Newly found pyramids reveal aspects of social equality in ancient Sudan

People power may have come to modern-day Egypt and not Sudan, but the unearthing of ancient pyramids in Egypt's southern neighbour shows that greater social equality existed there 2,000 years ago, a French archeologist says.

Newly found pyramids reveal aspects of social equality in ancient Sudan
Among the discoveries at Sedeinga are pyramids with a circle built inside them, cross-braces connecting
the circle to the corners of the pyramid [Credit: copyright Vincent Francigny/SEDAU]
Three years of digging by a French team at Sedeinga, about 200 kilometres (120 miles) from the Egyptian border, has unearthed 35 pyramids that emphasise the contrast between the two ancient cultures, said Claude Rilly, director of the mission.

"Pyramids were so fashionable that everybody that could afford to build one, did," said Rilly, referring to the latter part of the Meroe kingdom, around 100-200 AD.

"So we have really a kind of inflation, what I call a democratisation of the pyramid which is without equivalent anywhere, especially in Egypt."

Sudan's remote and relatively undiscovered pyramids contrast with their grander and better-known cousins to the north.

Egyptian pyramids, built far earlier than those in Sudan, held the tombs of kings, the royal family and nobles -- but never the middle class, Rilly said.

Sudanese royalty also got their pyramids, but later so did many other lesser souls, said the 53-year-old archeologist, who began studying hieroglyphics when he was only seven.

"It reached layers of the population which have never been concerned by building of pyramids in Egypt," Rilly said. "This is really something new, which we didn't expect."

That is why there is such a large number. Sometimes they were built so close together, typically in a circular pattern, that there isn't enough room to squeeze between them.

The pyramids are in a necropolis of about 40 hectares (99 acres) that is thought to hold more than 1,000 tombs. One quarter have been found and opened so far, he said.

The structures come in various sizes, with some no more than a metre (yard) high.

All of them were made from mud brick, which wasn't expensive but still required a designer and workmen to construct.

That meant that the poorest people could not afford pyramids but were buried in surrounding pits, he said in his office at Sudan's National Museum.

Archaeologists began work on the site in the 1960s, focusing on a section reserved for princes. But during the past three years they discovered that more common folk had also been buried there.

Little remains, however, of Sedeinga's grandest structure. That was a temple which Egyptian Pharaoh Amenhotep III built for his wife Queen Tiye, grandmother of the boy pharaoh Tutankhamen.

It appears to have been heavily damaged during flooding perhaps around 400 or 500 BC, said Rilly, whose team is funded by the French government and the University of Paris-Sorbonne.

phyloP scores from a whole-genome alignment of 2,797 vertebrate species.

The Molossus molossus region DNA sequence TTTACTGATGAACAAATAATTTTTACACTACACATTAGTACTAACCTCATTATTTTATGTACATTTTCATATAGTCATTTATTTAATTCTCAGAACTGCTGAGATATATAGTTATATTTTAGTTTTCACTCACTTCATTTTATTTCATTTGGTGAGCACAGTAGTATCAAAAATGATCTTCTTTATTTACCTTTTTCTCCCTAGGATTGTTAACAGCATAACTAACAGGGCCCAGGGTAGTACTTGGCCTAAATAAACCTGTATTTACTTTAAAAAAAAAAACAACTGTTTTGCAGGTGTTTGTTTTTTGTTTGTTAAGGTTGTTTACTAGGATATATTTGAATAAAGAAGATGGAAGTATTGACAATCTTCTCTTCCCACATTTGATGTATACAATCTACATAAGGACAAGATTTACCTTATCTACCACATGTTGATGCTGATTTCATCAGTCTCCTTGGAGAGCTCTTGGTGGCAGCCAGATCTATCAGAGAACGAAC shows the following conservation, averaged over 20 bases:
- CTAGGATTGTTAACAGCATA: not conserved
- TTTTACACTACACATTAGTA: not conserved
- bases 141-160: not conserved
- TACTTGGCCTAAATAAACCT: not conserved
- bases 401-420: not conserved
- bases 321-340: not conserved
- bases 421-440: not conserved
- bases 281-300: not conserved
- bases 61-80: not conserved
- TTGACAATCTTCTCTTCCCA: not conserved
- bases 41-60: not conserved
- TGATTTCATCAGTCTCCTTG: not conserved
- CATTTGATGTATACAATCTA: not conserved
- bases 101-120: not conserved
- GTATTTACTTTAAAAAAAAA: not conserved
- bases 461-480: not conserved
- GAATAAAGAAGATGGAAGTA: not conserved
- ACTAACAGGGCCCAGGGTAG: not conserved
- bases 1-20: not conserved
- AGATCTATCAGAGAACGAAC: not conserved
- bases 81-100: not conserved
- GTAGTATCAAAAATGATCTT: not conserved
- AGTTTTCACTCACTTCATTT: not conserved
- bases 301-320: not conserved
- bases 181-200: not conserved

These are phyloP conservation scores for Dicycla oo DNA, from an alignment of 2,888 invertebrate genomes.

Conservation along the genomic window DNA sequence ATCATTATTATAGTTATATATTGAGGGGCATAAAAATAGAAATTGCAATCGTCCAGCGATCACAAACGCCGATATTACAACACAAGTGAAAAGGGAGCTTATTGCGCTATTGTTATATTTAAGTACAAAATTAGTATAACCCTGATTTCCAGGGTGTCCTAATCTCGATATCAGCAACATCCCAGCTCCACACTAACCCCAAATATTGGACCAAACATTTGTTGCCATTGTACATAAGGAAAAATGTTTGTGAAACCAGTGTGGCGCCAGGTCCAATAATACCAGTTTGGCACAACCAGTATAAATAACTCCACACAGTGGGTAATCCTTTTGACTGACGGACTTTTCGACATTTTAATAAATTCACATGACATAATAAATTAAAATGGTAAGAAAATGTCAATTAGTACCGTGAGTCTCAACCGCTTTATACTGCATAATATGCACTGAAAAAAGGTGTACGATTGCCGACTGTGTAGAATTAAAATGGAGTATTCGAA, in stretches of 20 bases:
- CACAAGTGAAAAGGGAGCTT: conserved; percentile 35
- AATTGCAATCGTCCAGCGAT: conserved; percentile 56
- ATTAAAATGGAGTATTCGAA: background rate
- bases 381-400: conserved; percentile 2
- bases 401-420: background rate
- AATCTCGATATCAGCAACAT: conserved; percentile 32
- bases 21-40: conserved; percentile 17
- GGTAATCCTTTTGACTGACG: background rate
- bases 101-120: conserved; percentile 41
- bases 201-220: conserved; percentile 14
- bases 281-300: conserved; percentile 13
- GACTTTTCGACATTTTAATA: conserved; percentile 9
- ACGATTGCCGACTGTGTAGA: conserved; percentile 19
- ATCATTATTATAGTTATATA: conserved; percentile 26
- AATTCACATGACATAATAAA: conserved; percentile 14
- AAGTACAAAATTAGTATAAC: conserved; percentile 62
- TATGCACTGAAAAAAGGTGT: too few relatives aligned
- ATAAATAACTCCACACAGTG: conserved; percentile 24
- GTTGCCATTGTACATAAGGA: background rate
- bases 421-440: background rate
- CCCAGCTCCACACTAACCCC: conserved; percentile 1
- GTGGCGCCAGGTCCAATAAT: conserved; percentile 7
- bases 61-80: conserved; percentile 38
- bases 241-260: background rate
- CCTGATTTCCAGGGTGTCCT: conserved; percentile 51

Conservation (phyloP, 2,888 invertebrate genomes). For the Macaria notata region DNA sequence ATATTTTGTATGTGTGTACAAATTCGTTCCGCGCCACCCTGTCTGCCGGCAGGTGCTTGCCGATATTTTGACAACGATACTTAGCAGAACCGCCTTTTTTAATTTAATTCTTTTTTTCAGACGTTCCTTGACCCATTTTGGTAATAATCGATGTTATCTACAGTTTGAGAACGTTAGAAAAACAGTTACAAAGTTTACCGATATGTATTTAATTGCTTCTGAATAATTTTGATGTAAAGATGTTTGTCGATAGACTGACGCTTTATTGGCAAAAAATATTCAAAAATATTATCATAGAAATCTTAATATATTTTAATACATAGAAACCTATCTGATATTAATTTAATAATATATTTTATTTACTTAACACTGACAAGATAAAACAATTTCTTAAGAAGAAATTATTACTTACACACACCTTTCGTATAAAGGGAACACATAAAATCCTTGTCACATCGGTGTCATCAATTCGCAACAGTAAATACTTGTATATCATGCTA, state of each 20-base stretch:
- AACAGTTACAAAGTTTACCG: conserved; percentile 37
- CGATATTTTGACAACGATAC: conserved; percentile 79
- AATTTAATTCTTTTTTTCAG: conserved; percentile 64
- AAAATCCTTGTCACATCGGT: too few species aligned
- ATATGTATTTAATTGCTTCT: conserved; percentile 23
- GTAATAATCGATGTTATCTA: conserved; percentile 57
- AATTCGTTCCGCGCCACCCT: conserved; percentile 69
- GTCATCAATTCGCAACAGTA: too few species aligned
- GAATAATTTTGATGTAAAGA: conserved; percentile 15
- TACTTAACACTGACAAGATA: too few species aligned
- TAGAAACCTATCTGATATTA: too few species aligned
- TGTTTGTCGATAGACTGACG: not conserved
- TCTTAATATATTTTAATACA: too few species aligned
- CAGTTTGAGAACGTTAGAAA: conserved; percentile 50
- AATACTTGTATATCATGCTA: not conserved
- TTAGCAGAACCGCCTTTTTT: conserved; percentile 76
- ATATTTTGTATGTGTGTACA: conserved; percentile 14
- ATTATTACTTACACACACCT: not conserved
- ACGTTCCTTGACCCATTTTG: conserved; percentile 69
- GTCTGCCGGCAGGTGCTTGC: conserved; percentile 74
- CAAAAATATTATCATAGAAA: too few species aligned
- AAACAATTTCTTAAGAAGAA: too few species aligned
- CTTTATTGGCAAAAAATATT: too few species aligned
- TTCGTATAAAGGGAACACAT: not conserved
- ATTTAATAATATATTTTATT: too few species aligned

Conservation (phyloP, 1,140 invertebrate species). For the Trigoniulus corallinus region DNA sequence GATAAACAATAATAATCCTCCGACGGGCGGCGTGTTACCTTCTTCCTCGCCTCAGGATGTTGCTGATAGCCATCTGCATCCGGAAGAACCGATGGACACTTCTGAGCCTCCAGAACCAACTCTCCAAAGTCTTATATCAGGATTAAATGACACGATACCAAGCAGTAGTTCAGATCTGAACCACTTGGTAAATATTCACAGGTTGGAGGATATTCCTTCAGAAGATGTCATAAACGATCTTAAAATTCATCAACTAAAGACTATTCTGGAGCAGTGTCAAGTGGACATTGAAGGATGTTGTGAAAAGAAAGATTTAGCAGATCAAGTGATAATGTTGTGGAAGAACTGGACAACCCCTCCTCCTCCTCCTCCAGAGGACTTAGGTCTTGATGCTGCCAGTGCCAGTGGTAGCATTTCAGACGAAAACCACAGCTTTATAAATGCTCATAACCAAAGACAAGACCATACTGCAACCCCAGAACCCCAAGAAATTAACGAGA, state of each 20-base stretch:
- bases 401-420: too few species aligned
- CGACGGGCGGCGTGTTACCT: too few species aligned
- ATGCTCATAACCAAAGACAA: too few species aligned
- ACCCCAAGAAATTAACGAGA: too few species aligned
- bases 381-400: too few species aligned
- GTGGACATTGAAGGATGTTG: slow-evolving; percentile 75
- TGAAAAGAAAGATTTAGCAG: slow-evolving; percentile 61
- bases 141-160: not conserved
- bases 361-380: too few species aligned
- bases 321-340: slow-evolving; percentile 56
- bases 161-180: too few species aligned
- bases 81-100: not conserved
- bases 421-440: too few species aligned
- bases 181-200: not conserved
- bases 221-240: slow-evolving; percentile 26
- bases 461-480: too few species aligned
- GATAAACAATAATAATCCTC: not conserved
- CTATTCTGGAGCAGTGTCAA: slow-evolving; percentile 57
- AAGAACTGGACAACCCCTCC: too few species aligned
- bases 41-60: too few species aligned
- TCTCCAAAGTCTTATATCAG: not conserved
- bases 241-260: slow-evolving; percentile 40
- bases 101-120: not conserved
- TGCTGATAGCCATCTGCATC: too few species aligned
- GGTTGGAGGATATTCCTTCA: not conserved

Despite the large number of pyramids recently unearthed, little has been found inside because of plundering by tomb raiders, both ancient and modern.

But the robbers missed one tomb that has yielded "a rich site" for archaeologists -- the skeleton of a child buried with four decorative collars and anklets of bronze.

The youngster was four or five years old "and we wondered why they took so much precaution to bury a young child like that," said Rilly.

Egypt occupied northern Sudan for about 500 years until roughly 1,000 BC but its cultural influence faded during the 700-year reign of the Meroe kingdom from about 350 BC.

Inscriptions found in the Sedeinga tombs are in Meroitic, a phonetic writing simplified from the Egyptian.

Rilly, a world expert in the language, said Meroitic is still little understood.

But he has been able to decipher details about the social structure of families, concluding that this part of the necropolis holds "a lot of women."

Many were priestesses of the goddess Isis, of whom Queen Tiye was considered an incarnation.

In one of those female tombs late last year Rilly himself made a rare discovery as he dug amid extreme heat after water entered the structure. He found a sandstone slab bearing an image of the main Egyptian god Amun.

It had originally been part of a wall in Queen Tiye's temple, and is the only entirely preserved divine figure to have been recovered.

Finds like this are rapidly advancing knowledge about the ancestors of today's Sudanese, said Rilly, who is hopeful of more revelations.

The first archeological digs in Sudan took place only about 100 years ago, much later than in Egypt or Greece.

"The field to research is still very open and this is a science... changing all the time. That is very stimulating," he said.

Author: Ian Timberlake | Source: Middle East Online [March 30, 2013]

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